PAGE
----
by Josh Maday
In Nebraska, we found a dead man lying between the furrows of a field. He'd been there awhile in the heat and the sun, the only shade provided by a cloud of flies. The dead man lay on the ground, decaying, disappearing into the dirt: slowly shoving himself into the earth.
We decided to get the dead man's wallet, but no one wanted to touch him. His eyes were open: smoky glass beads beginning to shrivel. Giant ropes of breath stretched across the sky. The sky mimicked the fields, dead man and all.
I knelt down beside him and the distinct odor of love snagged in the back of my throat. I blinked. I breathed. I turned my head and looked away. I said, “I don't know,” repeatedly: a running total of six thousand one hundred and twenty-four times. I put my ear to his chest. Nothing. I said so aloud. I rooted around and found a passport. “Georges Bataille,” I said. “Says he died in 1962.”
The throat cleared and a voice emerged. “I'm more alive now than I've ever been.” I replaced the passport. “I don't need that anymore,” he said. “I am beyond nominal constraint.”
Then he started with the riddles. How does one drown in the desert? Returned to the ground, reduced to nothing, we come back up in new forms. I am a filthy parody of the torrid and blinding sun. I will brandish a hamster and watch you weep without rhythm or rancor. Love smells like death. Take off your clothes.
I said, “These are no longer riddles.”
It turned out he actually was Bataille and he really was dead and returning to dust. Someone who was partially me cut a thousand smallish pieces from him, shoved them into his mouth, and said, “This, is your body.”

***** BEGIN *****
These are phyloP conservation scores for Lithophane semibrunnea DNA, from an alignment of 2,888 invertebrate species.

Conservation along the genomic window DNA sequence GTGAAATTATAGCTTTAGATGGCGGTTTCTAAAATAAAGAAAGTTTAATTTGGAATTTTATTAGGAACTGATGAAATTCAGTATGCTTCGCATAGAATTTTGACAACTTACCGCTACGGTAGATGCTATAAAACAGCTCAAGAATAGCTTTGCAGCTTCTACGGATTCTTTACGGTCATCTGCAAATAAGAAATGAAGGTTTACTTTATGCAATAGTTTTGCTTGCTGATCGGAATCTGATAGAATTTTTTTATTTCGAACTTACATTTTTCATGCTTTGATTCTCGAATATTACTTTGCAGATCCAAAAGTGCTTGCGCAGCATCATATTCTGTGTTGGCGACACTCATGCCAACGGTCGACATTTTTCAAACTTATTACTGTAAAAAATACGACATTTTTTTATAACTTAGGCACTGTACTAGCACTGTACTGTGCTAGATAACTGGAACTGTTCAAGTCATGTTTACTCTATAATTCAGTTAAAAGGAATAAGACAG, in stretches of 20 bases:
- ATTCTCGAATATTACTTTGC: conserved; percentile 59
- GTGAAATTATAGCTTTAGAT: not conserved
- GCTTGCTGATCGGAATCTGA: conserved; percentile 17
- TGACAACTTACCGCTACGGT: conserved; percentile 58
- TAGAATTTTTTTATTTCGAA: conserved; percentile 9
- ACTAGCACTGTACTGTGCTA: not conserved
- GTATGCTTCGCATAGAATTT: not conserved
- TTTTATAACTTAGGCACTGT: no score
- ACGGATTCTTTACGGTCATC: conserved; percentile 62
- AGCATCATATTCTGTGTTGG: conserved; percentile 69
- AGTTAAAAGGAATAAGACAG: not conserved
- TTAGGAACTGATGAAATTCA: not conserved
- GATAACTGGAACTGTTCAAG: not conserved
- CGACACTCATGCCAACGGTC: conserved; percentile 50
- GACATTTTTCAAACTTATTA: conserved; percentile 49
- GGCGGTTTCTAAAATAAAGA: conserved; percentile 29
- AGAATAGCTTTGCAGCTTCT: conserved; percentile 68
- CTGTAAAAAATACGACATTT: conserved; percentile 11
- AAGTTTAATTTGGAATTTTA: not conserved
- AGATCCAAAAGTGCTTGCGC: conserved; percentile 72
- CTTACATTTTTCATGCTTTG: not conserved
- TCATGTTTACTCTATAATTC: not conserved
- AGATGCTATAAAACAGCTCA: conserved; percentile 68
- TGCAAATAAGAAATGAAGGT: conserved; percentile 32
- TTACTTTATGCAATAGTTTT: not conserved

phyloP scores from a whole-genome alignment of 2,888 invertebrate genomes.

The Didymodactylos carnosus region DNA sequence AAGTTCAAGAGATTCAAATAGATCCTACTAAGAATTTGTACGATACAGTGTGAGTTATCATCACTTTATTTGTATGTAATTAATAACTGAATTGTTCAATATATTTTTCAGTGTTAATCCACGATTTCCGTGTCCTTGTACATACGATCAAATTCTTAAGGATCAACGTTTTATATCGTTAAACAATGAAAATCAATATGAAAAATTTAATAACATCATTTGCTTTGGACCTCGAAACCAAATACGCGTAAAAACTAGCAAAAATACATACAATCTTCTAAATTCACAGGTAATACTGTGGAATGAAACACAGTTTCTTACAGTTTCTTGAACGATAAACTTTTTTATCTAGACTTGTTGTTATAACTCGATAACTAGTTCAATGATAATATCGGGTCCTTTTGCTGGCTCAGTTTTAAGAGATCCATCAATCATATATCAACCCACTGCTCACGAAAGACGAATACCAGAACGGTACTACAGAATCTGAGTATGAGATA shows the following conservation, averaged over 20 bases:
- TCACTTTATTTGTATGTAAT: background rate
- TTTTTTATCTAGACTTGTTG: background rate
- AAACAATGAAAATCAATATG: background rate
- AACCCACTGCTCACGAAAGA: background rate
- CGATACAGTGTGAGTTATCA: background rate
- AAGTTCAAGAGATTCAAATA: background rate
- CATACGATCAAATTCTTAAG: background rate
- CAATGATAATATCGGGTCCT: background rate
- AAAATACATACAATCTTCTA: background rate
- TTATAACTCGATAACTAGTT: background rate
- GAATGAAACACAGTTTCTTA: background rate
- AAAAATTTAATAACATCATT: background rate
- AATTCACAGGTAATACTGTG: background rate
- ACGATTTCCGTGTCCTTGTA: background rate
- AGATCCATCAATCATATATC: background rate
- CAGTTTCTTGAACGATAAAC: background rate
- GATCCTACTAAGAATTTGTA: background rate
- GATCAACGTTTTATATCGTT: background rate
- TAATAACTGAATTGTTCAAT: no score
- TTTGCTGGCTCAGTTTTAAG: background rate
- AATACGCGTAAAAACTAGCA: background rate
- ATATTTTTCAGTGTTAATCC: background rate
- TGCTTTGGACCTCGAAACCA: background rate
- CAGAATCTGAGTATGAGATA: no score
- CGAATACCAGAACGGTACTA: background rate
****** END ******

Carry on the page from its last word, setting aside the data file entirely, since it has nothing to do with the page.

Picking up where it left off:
Scream, if you so choose.
All of this to the ecstatic accompaniment of drums.
Somewhere, Nebraska: sometimes these clouds roll across the sky like smoke from a dead man's mouth. He lay on the ground with plants popping out of his guts and slowly penetrated the sticky black soil.
We stood in solemn posture and offered a few words:
The messiah with the wandering eye.
Smiling is an act of aggression.
Tiny little tumors with defeated purposes.
I don't listen to the music, I just like the words.
Sometimes the bottom feeder rises to the surface.
Pain is an interpretation of my face hitting the pavement.
That swirl in the water is the telltale dimple of a sucker going after the worm.
There is no past and no future: the tragedy is that the worm never dies.
Before we finished, Bataille shouted, “Amen. Goodbye.” He continued lying there.
I pulled my sleeves over my hands for makeshift gloves and tried helping him from the ground. His roots ripped and shredded. He shrugged me off with his voice. “Leave me alone. Can't you see I'm happy here?”
“But you're dead.”
The rest is silence.
2. Tissue and Appendages Cut Away and then Reattached
In some artists' renderings, human chromosomes remarkably resemble earthworms either during coitus or in death throes.
One time I wrangled an earthworm with a twist-tie I'd stolen from the produce department.
The worm's neck is located at exactly the twenty-third segment of its body.